Bob Westerfield spends his days growing vegetables and watching for problems. As University of Georgia Extension’s consumer vegetable horticulturist, he answers questions from backyard gardeners and Extension agents across the state. In the summer months, most of the questions are about tomatoes.“I’d say 90 out of 100 vegetable calls I get in the summer are about tomatoes,” said Westerfield. “I’m not a huge fan of eating fresh tomatoes, but those who do say the fresh-grown taste is incredible. I want to love to eat them, but I just don’t like them. But I will eat them cooked, and I love ketchup.”Plant second crop, or first, nowWith Georgia’s long summer growing season, Westerfield says it’s not too late to “grab some transplants and put them in the ground” and enjoy your own homegrown tomato harvest. “Some folks planted tomatoes early and are pulling tomatoes now. On my farm, we stagger our plantings, so that we have some tomatoes that are almost red and some just in the blooming stage,” he said. When planting tomatoes, Westerfield says you have to keep your personal preference in mind when selecting a variety. What do you plan to do with the tomatoes? Do you want something easy tomatoes to eat fresh or ones to use for canning?Indeterminate tomatoes ripen over the whole season, which is a better option for eating them fresh. If you plan to can tomatoes, select a determinate variety because the bulk of the crop will ripen at the same time. If you want to plant tomatoes just for eating, Westerfield recommends one of the cherry types for salads and either Beefsteak or Beef Master for tomato sandwiches.“Last year we grew some chocolate Russian tomatoes, and my research assistant popped them in like gumballs. They did have a sweet taste,” he said.For canning, Westerfield recommends Rutgers or Celebrity. “Amelia, a newer variety, is also a good one,” he said.Plant deep and wideNo matter which variety you select, bury the plants deep. Tomatoes have advantageous roots, so burying a tomato plant deep will lead to a tremendous root system, he said. Don’t put the plants too close together. “You want a lot of air in between each plant for ventilation to prevent diseases,” he said.Westerfield enjoys growing tomatoes for homemade Italian sauce. His wife does the cooking and canning. “She uses a recipe from an Italian lady from up North and follows the guidelines in the ‘So Easy to Preserve’ cookbook from UGA Extension,” he said. “It has everything in the world you need to know about preserving food.” Using a 12-quart pot, she cooks the tomatoes in hot water, peels them, purees them, cooks them with olive oil and several other herbs, and then stores them in jars. “It’s an easy way to have your own sauce, and you know what’s in it because you put it there,” he said. “We usually put up enough tomato sauce to use in spaghetti, eggplant Parmesan and lasagna until the next growing season.”He and his family also store stewed tomatoes in the freezer. “They are really simple to make. You just cook them, add basil or oregano, pour them in quart size bags and use them in the winter to make soups,” Westerfield said.For more details on Georgia home grown tomatoes, see the UGA Extension publication written by Westerfield at http://extension.uga.edu/publications/detail.cfm?number=B1271. The sixth edition of “So Easy to Preserve” will be available the end of August and can be ordered at http://setp.uga.edu/.
Nearshore and onshore construction works have started at the landfall site in Miaoli County and Taichung port, Jan De Nul said. Offshore installation works will commence later this year. Pin Piles Halfway There “In the past months, we have signed several agreements with local suppliers for this project in Taiwan. Our local partner Hung Hua Construction has been working with us on the Formosa 1 Phase 2 project, now completed, as well as on the Changhua project and the Formosa 2 project, both under construction. These engagements fit perfectly in our philosophy of involving the local supply chain as much as possible.” Source: Jan De Nul “Our local integration has been ongoing for years thanks to our past experience of various marine activities throughout the region,” said Peter De Pooter, Manager Offshore Renewables at Jan De Nul Group. Meanwhile, jacket fabrication was kicked off and subsea cables manufacturing is ongoing at the Asian supply chain. Half of the 188 pin piles have been completed. Each pile is approximately 65 metres long, has a 2.4 metre diameter, and weighs 240 tonnes. The piles form part of the turbine’s foundation structure, which includes one jacket and four pin piles anchoring the jacket to the seabed. At the landfall site in Miaoli County, the nearshore pre-trenching works and Horizontal Directional Drilling (HDD) from shore have started. In Taichung, onshore preparations works are well underway with Hung Hua Construction preparing the storage area for pin piles and jackets arriving later this year, Jan De Nul said. Having appointed Taichung Port as the marshalling harbour for the project, Jan De Nul set up its local supply chain with the support of Hung Hua Construction. These include preparations for storage and transport of the foundation structures, installation of transition joint bays, and various offshore support vessels. Jan De Nul has kicked off construction works in Taiwan for the 376 MW Formosa 2 offshore wind farm. Formosa 2 will comprise 47 Siemens Gamesa 8 MW wind turbines slated for commissioning in 2021. The wind farm is being developed by a partnership between JERA, Macquarie’s Green Investment Group, and Swancor Renewable Energy.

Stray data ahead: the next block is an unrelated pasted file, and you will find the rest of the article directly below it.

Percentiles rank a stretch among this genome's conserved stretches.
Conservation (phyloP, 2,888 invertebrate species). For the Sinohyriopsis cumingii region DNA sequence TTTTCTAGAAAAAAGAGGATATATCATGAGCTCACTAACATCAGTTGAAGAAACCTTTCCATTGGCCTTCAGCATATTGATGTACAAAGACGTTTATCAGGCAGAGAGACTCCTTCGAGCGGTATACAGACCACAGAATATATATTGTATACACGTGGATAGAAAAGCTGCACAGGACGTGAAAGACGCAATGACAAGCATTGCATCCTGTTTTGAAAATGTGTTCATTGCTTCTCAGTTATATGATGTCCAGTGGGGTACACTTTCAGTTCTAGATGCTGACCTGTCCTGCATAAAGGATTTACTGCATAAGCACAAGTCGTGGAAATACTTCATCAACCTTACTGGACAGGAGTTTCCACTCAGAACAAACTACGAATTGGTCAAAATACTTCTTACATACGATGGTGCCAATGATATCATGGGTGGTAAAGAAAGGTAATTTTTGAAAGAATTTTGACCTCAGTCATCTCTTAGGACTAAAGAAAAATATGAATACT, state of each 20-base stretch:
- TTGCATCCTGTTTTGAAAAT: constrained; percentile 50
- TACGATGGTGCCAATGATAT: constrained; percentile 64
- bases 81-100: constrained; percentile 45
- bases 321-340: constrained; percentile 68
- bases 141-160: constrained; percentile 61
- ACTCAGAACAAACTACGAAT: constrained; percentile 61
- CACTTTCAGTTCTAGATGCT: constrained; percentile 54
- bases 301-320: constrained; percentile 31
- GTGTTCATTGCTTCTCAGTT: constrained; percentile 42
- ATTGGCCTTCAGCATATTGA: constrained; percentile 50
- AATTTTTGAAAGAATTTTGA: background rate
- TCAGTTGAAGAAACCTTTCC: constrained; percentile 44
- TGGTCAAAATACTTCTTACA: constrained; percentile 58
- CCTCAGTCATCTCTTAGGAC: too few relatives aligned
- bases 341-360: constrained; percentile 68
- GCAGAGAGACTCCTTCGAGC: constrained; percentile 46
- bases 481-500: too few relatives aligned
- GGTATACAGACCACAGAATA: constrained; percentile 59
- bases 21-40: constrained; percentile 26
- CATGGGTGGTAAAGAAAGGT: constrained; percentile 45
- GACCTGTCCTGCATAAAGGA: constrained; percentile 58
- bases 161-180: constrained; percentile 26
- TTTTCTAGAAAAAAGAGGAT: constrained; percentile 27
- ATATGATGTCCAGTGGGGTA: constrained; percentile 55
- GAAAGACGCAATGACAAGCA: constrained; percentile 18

Bookies Corner: Trump Presidency sinks as US 2020 enters its 100 day countdown July 29, 2020 Submit Related Articles Share Flutter moves to refine merger benefits against 2020 trading realities August 27, 2020 Paddy Power raises awareness of Missing People with Motherwell ‘silhouette’ stand August 7, 2020 Share StumbleUpon Biztech Software has secured a landmark long term agreement with Paddy Power to continue the delivery of its ‘next generation’ sports betting EPOS acceptance and settling solution for the operator’s 600+ betting shops.Biztech, who first secured a multi-year deal with the Irish operator in April of last year, launched Arkle in 2007 to secure and streamline the betting shop, while taking care of all its needs from bet acceptance through to reporting and tax returns. The Managing Director of Belfast-based Biztech is Gary Toal, who bought into the company in 2012 because he believed it was “best in class software that is more robust and more resilient than legacy EPOS software that is no longer fit for purpose”.He added that Paddy Power now has long-term access to the “fastest bet slip editor on the market”, which also enables staff to remotely edit between shops in real time.“Arkle allows you to view a centralised fieldbook and risk management facility showing liabilities and alerts in real time across entire estates, while real time security alerts allow operators to take action before expensive pay-outs are processed,” Toal explained. “It strives to provide any of the needs or wants of a US customer experience, whether that be traditional slips, call over or marksense. All of this is possible through Arkle.”The product is integrated with 2DB and MRG screen systems and includes all SIS, TRP and Virtual data feed integrations. It is built on modern .NET 4.7 Framework Technologies and SQL Server so that trading isn’t disrupted even when a shop server is down.“A vital component of Arkle has always been that shop staff can still serve their customers and scan bets even during down time,” Toal continued. “It also includes a full mark sense, providing a faster, more efficient way to take bets with multiple selections. “Meanwhile, recent updates include an All in One Screen that provides a better visual aid of the horses and races on offer. These races will start showing early prices, live shows and results as soon as they are received, while prices are consistent between screens and tills.”